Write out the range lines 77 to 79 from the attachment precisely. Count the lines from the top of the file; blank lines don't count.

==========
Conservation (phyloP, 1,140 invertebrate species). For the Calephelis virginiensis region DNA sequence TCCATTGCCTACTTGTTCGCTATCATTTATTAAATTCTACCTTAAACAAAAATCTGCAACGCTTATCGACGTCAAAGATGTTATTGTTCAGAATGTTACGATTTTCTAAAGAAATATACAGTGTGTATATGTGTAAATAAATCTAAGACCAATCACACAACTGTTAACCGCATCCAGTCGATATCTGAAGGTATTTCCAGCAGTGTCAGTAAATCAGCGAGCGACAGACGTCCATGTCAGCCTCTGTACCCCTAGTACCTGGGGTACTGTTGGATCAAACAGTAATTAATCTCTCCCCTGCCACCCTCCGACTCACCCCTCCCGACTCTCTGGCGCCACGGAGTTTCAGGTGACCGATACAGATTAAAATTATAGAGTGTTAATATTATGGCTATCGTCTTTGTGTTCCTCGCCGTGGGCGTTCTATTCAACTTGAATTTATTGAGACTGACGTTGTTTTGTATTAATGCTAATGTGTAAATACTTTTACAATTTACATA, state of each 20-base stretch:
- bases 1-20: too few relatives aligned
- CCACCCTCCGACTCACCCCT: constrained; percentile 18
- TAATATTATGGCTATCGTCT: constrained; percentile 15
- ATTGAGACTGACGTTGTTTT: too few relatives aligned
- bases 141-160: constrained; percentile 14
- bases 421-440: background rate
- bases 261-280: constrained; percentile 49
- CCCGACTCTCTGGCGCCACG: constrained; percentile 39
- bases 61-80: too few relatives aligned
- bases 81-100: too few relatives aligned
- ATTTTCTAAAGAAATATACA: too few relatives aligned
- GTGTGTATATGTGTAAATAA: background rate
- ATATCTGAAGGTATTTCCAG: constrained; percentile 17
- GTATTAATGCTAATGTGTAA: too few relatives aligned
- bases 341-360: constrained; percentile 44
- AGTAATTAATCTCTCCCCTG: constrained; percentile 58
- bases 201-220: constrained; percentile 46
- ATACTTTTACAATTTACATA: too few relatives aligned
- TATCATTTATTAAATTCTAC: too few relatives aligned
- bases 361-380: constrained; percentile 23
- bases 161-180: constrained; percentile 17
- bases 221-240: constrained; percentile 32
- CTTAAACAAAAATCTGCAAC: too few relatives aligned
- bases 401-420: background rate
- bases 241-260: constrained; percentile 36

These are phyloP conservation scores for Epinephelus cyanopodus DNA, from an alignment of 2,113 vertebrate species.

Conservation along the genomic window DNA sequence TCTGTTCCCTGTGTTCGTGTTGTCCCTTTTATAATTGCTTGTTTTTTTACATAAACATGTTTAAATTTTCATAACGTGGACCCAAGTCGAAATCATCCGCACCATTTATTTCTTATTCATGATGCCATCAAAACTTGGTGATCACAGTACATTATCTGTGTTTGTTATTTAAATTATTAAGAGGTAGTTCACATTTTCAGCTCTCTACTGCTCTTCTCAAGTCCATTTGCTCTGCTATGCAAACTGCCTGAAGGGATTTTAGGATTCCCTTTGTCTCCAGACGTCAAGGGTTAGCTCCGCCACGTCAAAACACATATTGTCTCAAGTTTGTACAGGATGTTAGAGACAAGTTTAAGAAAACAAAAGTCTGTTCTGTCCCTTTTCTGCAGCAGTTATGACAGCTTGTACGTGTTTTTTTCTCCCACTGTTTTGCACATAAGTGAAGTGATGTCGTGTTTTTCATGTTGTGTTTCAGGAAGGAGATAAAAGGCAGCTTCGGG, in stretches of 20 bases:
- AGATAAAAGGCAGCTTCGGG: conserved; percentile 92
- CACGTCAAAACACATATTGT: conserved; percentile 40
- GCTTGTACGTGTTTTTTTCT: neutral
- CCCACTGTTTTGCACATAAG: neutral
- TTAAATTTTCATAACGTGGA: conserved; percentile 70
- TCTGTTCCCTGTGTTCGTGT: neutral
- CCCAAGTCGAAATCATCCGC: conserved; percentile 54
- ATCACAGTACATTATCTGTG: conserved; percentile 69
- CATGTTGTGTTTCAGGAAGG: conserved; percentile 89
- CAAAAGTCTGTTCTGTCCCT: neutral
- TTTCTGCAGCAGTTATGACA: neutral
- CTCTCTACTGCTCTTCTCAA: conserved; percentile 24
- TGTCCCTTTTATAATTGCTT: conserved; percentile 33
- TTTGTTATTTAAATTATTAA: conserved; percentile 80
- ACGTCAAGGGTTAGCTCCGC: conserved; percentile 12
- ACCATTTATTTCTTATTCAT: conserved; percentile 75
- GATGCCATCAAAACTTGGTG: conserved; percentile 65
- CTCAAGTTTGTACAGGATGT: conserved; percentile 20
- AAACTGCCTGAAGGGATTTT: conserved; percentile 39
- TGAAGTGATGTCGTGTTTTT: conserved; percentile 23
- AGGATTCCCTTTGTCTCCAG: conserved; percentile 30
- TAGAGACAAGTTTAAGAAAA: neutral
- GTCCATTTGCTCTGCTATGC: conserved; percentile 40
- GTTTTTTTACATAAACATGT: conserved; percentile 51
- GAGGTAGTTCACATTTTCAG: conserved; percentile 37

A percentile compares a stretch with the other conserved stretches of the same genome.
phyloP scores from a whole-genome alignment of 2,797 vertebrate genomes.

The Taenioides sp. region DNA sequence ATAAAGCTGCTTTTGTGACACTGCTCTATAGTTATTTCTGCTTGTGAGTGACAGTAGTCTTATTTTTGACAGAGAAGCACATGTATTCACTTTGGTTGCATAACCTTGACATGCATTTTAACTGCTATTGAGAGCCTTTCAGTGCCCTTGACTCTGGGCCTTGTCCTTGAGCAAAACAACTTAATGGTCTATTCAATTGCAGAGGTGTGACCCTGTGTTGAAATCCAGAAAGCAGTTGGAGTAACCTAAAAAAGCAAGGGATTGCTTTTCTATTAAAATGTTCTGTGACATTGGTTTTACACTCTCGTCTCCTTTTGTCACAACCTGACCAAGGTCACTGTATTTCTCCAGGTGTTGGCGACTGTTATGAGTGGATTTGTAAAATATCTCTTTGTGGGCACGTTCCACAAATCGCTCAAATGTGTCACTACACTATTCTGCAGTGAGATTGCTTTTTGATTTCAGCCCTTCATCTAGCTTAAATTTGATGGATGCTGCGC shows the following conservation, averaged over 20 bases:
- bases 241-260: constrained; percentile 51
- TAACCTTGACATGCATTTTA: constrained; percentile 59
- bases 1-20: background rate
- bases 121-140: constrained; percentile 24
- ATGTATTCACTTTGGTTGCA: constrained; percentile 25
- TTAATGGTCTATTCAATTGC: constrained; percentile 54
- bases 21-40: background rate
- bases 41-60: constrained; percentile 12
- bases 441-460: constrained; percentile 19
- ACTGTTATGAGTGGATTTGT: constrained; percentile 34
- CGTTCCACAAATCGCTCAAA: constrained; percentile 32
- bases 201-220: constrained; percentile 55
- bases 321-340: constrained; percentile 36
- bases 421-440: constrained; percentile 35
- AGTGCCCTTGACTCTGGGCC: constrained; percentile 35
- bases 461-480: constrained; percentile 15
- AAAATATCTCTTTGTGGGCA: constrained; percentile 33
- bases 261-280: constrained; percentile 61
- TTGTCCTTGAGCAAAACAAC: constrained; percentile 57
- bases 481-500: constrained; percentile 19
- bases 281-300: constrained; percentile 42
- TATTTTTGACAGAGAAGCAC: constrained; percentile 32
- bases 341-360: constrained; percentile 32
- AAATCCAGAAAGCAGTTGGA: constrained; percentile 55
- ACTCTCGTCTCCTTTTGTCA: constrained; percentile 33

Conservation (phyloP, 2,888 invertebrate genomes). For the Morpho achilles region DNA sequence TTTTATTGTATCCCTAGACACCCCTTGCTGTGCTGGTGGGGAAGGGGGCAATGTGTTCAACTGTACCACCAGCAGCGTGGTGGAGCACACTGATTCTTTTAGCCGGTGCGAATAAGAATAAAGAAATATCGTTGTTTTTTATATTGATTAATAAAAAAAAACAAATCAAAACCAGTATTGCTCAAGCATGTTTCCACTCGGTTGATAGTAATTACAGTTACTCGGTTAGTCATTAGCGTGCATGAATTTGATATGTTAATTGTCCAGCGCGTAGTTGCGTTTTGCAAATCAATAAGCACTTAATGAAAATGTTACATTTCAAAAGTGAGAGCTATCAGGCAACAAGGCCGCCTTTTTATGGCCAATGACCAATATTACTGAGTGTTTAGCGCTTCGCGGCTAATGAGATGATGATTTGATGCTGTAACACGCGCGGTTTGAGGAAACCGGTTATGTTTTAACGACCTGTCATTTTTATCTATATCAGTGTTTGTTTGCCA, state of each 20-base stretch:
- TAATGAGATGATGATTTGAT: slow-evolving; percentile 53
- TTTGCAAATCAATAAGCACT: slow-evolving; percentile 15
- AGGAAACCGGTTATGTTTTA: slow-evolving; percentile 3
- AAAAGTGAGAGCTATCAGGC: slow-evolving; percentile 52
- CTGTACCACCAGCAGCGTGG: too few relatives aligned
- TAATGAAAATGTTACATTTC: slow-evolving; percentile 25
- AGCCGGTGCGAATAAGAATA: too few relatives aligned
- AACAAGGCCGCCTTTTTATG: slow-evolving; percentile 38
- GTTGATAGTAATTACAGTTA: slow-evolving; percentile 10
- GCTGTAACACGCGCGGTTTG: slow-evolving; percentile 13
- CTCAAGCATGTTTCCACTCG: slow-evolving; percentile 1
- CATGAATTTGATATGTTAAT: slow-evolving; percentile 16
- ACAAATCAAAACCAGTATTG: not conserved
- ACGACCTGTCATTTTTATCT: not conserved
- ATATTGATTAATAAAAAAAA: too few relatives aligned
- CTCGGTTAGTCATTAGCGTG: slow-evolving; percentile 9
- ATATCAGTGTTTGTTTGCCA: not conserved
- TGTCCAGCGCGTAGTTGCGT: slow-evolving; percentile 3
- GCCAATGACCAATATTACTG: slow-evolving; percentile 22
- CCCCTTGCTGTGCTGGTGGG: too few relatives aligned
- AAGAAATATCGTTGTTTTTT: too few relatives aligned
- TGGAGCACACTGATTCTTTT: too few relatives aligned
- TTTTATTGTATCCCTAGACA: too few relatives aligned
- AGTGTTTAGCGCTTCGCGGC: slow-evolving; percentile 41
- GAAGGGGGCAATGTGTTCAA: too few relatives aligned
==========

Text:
- bases 281-300: constrained; percentile 42
- TATTTTTGACAGAGAAGCAC: constrained; percentile 32
- bases 341-360: constrained; percentile 32